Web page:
Paris attempts to lure business from London with new skyscrapers

23rd February 2017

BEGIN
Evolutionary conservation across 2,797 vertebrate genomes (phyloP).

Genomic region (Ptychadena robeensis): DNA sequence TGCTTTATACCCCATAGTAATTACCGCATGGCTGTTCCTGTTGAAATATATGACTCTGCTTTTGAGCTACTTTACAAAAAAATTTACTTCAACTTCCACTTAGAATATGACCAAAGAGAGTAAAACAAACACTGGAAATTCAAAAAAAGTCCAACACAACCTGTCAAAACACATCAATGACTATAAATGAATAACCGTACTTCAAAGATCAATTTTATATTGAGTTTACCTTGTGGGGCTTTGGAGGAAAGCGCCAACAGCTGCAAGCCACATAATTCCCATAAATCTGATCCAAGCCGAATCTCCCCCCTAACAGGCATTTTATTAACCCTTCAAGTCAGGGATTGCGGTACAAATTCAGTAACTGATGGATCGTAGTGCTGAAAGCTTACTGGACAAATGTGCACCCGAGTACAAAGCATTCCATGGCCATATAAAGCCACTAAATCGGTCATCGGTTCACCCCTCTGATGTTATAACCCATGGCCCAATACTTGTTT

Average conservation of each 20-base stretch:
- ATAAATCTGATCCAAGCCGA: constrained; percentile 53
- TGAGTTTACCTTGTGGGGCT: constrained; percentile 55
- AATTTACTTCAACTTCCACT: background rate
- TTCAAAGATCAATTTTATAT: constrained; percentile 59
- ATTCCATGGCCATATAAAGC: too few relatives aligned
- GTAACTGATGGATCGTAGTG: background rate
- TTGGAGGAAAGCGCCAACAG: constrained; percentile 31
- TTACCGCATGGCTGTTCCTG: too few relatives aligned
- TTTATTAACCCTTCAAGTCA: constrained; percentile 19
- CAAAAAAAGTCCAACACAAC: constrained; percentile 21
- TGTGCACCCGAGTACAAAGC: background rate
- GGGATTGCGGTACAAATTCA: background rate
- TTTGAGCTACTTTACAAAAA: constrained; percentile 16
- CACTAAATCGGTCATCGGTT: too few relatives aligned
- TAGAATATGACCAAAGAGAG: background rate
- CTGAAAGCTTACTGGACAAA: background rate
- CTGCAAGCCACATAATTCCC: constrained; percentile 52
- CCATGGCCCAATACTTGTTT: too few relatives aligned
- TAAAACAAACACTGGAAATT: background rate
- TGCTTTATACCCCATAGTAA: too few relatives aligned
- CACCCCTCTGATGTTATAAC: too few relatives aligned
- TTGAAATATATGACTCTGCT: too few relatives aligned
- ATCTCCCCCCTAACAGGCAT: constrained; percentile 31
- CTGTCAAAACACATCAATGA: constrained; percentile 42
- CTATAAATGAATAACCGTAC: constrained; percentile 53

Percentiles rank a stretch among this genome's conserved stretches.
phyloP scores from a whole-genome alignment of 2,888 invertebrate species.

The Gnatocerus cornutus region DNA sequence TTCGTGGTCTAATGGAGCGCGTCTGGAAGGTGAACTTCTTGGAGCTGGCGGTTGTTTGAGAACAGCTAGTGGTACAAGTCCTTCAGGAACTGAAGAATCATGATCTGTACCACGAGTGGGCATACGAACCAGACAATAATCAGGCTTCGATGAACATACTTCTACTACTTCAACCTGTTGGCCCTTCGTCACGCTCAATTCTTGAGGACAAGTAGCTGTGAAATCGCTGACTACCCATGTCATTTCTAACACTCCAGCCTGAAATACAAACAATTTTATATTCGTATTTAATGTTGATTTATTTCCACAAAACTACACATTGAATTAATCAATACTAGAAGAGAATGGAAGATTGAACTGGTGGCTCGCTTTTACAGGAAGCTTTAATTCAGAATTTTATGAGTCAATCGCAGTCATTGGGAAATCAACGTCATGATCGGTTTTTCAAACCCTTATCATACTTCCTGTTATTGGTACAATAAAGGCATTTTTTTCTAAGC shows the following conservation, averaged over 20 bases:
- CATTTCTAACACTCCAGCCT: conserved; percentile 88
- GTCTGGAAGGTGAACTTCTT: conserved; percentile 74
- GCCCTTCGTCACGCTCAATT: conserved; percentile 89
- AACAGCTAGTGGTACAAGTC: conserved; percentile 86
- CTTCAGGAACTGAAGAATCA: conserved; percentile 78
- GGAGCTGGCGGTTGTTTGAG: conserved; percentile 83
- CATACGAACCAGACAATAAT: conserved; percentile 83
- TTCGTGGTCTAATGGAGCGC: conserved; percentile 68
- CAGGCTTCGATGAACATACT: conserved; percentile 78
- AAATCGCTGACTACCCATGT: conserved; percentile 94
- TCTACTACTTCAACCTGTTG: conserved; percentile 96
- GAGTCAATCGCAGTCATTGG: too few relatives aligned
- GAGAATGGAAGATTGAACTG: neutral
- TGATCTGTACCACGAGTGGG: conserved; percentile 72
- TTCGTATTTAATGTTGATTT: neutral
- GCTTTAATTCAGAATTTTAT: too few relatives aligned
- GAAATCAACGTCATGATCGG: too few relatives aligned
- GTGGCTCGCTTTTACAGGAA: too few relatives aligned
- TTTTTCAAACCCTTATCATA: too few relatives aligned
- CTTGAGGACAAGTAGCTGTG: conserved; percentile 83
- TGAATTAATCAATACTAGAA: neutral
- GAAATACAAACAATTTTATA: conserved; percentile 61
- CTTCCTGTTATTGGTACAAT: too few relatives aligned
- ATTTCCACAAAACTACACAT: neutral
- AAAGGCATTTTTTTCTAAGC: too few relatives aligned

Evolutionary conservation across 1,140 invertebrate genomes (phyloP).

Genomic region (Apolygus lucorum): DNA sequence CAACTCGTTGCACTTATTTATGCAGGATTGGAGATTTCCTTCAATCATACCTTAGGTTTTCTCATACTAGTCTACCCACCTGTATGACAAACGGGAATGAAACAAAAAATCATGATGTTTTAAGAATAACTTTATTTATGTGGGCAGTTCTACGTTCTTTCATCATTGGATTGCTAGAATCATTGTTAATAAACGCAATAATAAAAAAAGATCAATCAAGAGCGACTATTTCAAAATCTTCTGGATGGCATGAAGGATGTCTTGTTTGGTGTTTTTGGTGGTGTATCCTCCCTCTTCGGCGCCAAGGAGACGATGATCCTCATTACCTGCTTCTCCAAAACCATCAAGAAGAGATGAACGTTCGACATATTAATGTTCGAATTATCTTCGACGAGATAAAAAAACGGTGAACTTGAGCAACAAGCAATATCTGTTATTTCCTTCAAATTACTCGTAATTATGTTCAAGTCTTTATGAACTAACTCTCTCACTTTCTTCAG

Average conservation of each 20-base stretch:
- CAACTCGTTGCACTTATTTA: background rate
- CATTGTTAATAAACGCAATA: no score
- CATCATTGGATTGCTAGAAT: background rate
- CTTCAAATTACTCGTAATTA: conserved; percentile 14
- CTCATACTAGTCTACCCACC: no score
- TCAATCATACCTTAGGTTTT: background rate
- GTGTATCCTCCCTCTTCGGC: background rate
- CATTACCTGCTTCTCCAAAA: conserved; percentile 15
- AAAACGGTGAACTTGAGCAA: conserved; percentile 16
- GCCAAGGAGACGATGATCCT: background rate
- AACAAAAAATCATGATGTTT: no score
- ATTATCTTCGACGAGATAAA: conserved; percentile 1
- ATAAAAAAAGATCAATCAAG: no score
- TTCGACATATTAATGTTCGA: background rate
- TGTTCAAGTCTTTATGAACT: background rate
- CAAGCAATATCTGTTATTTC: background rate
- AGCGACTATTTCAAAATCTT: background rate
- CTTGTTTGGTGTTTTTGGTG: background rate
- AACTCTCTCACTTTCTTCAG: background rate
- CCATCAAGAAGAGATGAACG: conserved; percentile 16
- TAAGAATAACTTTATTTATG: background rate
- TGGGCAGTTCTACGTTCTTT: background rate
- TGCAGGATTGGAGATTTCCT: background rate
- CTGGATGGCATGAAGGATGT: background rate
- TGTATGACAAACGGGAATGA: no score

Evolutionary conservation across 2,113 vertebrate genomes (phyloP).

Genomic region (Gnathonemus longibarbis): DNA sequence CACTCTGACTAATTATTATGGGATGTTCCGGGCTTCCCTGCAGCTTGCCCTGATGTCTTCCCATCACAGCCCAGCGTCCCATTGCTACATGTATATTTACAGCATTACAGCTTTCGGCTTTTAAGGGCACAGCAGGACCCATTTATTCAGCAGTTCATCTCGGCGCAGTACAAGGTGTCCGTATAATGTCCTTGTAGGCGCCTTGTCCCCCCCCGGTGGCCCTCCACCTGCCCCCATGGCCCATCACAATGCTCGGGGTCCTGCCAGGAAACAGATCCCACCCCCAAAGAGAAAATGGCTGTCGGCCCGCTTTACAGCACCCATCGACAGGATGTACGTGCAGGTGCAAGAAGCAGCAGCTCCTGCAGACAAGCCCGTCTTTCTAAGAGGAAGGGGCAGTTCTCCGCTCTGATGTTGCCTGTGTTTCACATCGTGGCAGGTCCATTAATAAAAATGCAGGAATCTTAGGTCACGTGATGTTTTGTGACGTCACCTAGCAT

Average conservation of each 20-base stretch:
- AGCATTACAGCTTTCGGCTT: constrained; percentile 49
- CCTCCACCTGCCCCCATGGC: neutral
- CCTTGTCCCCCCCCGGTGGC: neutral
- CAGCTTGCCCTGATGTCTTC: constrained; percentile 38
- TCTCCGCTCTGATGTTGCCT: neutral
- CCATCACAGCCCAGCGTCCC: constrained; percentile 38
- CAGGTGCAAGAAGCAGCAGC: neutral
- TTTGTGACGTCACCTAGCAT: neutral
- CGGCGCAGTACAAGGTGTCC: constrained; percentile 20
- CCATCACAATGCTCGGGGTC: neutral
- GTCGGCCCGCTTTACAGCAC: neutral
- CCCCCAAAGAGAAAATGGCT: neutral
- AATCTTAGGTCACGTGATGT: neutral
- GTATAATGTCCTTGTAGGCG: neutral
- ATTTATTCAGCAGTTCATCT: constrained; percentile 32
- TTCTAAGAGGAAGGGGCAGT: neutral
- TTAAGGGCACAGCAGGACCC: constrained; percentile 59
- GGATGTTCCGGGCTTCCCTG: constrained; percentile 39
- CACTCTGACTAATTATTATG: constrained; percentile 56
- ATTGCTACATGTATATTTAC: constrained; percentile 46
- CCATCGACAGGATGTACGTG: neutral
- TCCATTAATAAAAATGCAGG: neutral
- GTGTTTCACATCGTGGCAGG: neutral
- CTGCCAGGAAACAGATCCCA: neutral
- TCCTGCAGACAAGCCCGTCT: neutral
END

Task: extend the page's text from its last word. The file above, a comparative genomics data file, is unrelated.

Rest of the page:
Paris attempts to lure business from London with new skyscrapers City promises seven new towers to ‘accommodate the new talent’   Paris will build seven new skyscrapers in its business district as part of an aggressive campaign to lure financial services companies from London after the UK leaves the EU.   As much as 375,000 sq m of office space, around 50 football pitches, will be built by 2021 as part of the city’s wider efforts to “accommodate the new talent” coming to the city.   Marie-Célie Guillaume, chief executive of Defacto La Défense, the body responsible for managing the financial hub in western Paris, said that they wanted to send a “powerful message to businesses that are uncertain about their future in London”.   Paris is vying with Frankfurt, Luxembourg and Dublin to attract banks, insurers, start-ups and other companies worried about what will happen when Britain leaves the political bloc. Paris has been one of the most aggressive in its efforts.   Immediately after the June 23 referendum, President François Hollande’s socialist government changed the tax rules for expatriates in Paris to make it more generous, and put together a high-level team to lobby international companies. Related article Emmanuel Macron woos expats in London with vision of better France Staunchly pro-Europe candidate meets Theresa May and warns on single market access   On a visit to London on Tuesday, Emmanuel Macron, the independent French presidential candidate and frontrunner to win the election in May, said he wants British “banks, talents, researchers, academics” to move to France after Brexit.   Senior bankers in the UK and France have expressed scepticism that Paris could become the new financial hub of Europe, citing inflexibility of the French labour code, the language barrier and high taxes. They say, however, that some operations in London that rely on EU “passporting” rights to operate across the bloc could move to the continent.   In January, HSBC became the first big bank to confirm plans to move jobs out of London after the Brexit vote, saying it aims to relocate 1,000 roles in its London-based investment bank to Paris.   UBS said about the same number of its London employees could be affected by Brexit, while Jamie Dimon, chief executive of JPMorgan Chase, said that more than 4,000 of his bank’s 16,000 UK staff could be displaced. Neither has yet said where they might move, however.   In September, French financial regulators said they were simplifying the process of registering new financial companies in Paris, in part by allowing documents to be filed in English. They said this came “in the context of the Brexit vote”.   Paris’s La Défense business district late last year unveiled an advertising campaign aimed at capitalising on the uncertainty created by the Brexit vote, with the slogan: “Tired of the fog? Try the frogs!”